Calculative in his execution, ceramic artist Brady McLearen invites viewers into his world of thought with his sculptural work that embodies both order and chaos in the second exhibition of the 2021-22 Visual Arts Series.
“Vast Field Derivative” is a contemporary art exhibition that will be on display Sept. 21 through Oct. 22 at the Benedict and Dorothy Gorecki Gallery, Benedicta Arts Center, College of Saint Benedict. It is part of the Visual Arts Series with the College of Saint Benedict and Saint John’s University’s Fine Arts Series.
An artist reception is from 5-7 p.m. on Monday, Oct. 18 at the gallery, with a talk by McLearen at 6 p.m.
McLearen’s art is inspired by the “scientific and spiritual philosophies that push our understanding of the natural existence of the universe.”
With access to a plaster lab, a machine shop to develop new and innovative tools for making ceramic parts and large kilns that some of the work was built inside of, “Vast Field Derivative” exhibits his latest work of exalted sculptures that stir questions about matter, space, time and what it means to be human.
“There is an exchange of measurable and immeasurable forces between nature and our built environments and objects,” McLearen said in his artist statement. “Through a ceramic and interdisciplinary approach, I follow these conversations and bring form to the overlooked phenomena of daily life.”
Growing up in Plymouth, Minnesota, McLearen used to love taking visits to Minneapolis to look up at the massive skyscrapers, “bending my head back and squinting to see up along the huge expanse of the glass facades,” he said. “And by looking, I could imagine myself way up in the distance captured by the skewed building; and I would get that little butterfly feeling in my stomach as if I were there at the top on the edge.”
This developed into a spatial awareness, “a sensitivity and ability to envision my body and its relationship to the materials and architecture around me,” McLearen said.
This way of perceiving and interacting with the world was pushed further during his time as an undergraduate student at the University of Minnesota. There, he experienced a course taught by professor of Architecture, Lance LaVine that shifted his way of thinking forever.
“We were told to bring a leaf into class and a discussion about the architecture of a leaf, subsequently, brings up questions of whether there is a God and what it means to be human,” McLearen said. “The focus of my studio practice began to shift to philosophical and existential questions around the purpose and place of our species on this planet within the vast, infinite universe.”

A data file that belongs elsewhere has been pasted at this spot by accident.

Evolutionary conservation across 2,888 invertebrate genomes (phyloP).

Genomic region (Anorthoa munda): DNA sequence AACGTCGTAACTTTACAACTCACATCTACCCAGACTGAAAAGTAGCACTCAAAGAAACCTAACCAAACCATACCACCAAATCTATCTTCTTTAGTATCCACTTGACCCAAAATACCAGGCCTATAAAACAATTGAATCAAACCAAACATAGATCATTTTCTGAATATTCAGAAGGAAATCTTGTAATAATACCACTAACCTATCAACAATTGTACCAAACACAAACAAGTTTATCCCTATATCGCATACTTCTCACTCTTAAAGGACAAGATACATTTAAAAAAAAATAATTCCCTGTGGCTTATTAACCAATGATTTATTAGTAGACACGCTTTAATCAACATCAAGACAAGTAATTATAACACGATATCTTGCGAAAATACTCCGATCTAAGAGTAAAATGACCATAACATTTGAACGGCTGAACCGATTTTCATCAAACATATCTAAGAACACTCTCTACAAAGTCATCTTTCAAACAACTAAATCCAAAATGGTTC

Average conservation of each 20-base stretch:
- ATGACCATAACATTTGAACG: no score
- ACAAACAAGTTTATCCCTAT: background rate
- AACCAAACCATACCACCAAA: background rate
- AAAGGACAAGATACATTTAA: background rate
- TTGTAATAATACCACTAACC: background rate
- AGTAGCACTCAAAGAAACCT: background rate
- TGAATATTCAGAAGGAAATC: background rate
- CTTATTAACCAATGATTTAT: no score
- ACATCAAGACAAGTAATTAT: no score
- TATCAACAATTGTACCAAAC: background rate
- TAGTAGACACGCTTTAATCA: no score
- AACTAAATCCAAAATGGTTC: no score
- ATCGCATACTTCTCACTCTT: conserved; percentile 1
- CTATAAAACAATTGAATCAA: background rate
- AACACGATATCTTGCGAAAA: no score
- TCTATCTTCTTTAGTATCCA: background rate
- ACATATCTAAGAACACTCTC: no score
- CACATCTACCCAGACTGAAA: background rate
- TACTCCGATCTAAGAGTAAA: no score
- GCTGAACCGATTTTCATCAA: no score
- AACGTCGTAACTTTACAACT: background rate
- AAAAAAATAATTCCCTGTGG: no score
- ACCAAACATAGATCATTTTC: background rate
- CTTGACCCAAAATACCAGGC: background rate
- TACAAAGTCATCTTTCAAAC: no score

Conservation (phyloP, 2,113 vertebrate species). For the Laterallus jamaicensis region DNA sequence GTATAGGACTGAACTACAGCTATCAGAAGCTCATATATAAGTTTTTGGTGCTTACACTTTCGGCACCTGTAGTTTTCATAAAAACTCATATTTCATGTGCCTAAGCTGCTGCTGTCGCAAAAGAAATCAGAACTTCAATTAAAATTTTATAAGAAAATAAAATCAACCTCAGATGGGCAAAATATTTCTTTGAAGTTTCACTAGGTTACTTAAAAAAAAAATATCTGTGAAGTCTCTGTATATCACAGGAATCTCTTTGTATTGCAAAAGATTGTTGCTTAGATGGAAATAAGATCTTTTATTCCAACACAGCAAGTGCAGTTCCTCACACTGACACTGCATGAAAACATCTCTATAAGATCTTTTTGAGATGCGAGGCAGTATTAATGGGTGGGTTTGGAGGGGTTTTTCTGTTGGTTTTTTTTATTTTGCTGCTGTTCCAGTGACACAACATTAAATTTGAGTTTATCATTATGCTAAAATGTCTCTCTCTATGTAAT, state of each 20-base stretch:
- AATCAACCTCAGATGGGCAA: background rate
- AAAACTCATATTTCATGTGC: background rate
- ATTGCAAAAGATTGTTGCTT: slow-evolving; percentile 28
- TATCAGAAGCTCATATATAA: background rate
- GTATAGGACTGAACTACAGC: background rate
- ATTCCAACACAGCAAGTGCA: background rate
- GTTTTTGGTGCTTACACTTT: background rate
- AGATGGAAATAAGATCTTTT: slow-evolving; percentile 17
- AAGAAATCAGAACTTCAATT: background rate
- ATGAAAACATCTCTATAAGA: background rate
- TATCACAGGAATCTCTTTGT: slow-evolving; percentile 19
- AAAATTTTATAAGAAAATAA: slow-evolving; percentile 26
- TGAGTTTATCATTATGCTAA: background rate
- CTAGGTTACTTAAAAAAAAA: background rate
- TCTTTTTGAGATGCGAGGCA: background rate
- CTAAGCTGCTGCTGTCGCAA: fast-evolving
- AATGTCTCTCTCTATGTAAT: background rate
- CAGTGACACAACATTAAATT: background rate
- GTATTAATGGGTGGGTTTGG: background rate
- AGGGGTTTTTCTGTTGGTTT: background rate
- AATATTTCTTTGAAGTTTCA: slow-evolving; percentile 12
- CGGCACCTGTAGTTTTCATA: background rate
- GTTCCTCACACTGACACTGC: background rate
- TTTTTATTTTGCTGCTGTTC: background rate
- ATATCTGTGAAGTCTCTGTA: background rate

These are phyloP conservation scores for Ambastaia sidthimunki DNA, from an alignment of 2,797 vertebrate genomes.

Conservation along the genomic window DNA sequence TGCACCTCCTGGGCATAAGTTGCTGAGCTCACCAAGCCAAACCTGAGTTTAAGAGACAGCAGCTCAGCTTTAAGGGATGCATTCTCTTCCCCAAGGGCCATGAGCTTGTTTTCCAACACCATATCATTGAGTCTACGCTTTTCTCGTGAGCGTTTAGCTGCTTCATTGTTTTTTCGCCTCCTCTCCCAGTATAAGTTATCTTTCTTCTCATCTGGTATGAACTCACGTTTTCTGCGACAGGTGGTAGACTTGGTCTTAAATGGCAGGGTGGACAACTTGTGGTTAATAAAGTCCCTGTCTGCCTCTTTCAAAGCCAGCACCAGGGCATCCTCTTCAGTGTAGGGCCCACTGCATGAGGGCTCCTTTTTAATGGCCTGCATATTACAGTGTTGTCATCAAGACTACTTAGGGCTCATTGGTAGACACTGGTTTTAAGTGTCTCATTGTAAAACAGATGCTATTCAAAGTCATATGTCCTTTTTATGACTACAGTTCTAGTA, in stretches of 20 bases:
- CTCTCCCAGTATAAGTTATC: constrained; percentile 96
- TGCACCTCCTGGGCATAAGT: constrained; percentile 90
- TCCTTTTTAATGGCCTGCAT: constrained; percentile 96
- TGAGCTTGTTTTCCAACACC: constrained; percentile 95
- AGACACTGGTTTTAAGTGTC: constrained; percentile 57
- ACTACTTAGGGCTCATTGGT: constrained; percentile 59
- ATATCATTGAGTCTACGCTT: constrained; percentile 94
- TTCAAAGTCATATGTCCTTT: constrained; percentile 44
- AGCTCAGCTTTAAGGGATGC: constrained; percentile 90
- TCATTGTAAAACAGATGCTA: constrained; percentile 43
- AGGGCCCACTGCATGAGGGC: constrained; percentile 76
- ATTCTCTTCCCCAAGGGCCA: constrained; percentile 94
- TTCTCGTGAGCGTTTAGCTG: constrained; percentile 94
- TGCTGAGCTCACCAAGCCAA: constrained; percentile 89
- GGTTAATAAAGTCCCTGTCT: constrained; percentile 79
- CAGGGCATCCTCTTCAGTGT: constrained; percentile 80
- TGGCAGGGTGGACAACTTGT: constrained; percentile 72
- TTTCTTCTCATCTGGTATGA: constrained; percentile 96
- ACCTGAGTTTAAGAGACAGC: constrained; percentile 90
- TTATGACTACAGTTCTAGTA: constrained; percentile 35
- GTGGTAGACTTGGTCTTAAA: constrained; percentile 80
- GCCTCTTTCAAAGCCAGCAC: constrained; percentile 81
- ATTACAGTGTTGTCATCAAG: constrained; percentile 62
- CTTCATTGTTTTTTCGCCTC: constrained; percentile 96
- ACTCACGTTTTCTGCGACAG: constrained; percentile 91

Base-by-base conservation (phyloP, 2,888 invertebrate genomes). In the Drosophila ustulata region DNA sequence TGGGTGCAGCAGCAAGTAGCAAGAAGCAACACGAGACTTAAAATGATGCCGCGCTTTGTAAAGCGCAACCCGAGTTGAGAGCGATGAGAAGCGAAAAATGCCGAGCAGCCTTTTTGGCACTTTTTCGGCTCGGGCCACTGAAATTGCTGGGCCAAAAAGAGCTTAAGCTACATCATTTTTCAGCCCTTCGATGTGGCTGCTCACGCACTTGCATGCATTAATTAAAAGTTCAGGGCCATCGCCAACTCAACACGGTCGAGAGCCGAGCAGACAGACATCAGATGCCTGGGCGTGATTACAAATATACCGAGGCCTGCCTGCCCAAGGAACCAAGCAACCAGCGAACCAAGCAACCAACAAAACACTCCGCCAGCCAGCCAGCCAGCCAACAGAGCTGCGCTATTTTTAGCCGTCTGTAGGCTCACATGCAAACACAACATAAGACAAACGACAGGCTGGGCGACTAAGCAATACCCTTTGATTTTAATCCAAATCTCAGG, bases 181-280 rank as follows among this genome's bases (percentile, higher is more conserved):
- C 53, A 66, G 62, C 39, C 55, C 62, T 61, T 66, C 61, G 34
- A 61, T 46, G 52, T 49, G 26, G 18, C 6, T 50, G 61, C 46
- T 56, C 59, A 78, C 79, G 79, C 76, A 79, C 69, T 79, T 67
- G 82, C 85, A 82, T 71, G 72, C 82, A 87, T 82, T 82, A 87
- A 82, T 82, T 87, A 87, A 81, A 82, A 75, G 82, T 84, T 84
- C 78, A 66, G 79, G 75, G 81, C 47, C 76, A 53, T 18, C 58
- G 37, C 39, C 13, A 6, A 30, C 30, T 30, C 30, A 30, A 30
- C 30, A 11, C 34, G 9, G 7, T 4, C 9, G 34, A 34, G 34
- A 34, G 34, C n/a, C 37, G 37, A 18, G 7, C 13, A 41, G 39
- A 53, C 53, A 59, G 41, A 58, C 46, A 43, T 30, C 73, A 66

This carved a path to opening his mind to ideas and questions about spirituality, culture, and his place in societal systems. His exhibition also includes new subject matter where he puts into question his gender, ancestry and his relationship to clay as a medium for artistic expression.
After receiving a Bachelor of Fine Art and a minor in architecture from Minnesota in 2011, he moved to St. Cloud, Minnesota for a studio manager position at the Paramount Visual Arts Center. He then enrolled in a year-long assistantship at JD Jorgenson Pottery, “and through these roles I met a lot of people within the art community in the central Minnesota area,” McLearen said.
He returned to Minneapolis to work at Northern Clay Center for three years. During that time, he visited St. Joseph, Minnesota in 2018 to exhibit work at the Millstream Arts Festival.
“It was there where Jill Dubbeldee Kuhn (former gallery manager at CSB and SJU who recently retired) started a conversation and invited me to have a solo show at Gorecki Gallery at Saint Ben’s,” McLearen said.
Katie Ruprecht-Wittrock, fundraising and audience development manager for Fine Arts Programming at CSB/SJU, was a judge on the panel who selected him as the winner at the festival that year.
“Part of what made him stand out in the festival was his perspective on ceramics,” Ruprecht-Wittrock said. “His work just looked like nothing any of us had seen, it was a fresh perspective, fun, playful and modern.”
Ruprecht-Wittrock has followed McLearen’s work and its evolution.
“I think that students will be drawn to him,” she said. “He’s got a magnetic personality; he’s fun but also philosophical and really interested in thinking and asking questions that draw on themes that are spiritual and larger than ourselves,” she said.
Following his shifting mindset into the world of spirituality, McLearen was influenced by the book “The Tao of Physics,” by author Frijof Capra. The book points out the French philosopher Rene Descartes’ statement, I think, therefore I am.
“In Descartes’ statement is the idea that the body has but the futile role of being controlled by the mind, which is a limitation to our western way of thinking that I try to challenge in my studio practice” McLearen explains.
Keen to his orientation to and observations of the world around him, McLearen’s practice is an immersive act where he uses his bodily intelligence to capture shared feelings and universal ideas.
“My work in the studio is an experience, it is a meditation, it is a practice,” McLearen said.
After completing his last year as MFA candidate at Alfred University in the New York State College of Ceramics, he plans to continue on his path and become a professor of the arts while maintaining a healthy studio practice and also to enjoy family time with his partner Andrea and their three-year-old son, Rowan.
This activity is made possible in part by the voters of Minnesota through a Minnesota State Arts Board Operating Support grant, thanks to a legislative appropriation from the arts and cultural heritage fund.
The Benedict and Dorothy Gorecki Gallery in the Benedicta Arts Center, College of Saint Benedict, is open from 11 a.m. to 4:30 p.m. Tuesday through Friday (FAE offered from 1-4 p.m. Wednesday) and 1-4 p.m. Sunday. The gallery is closed Saturday and Monday.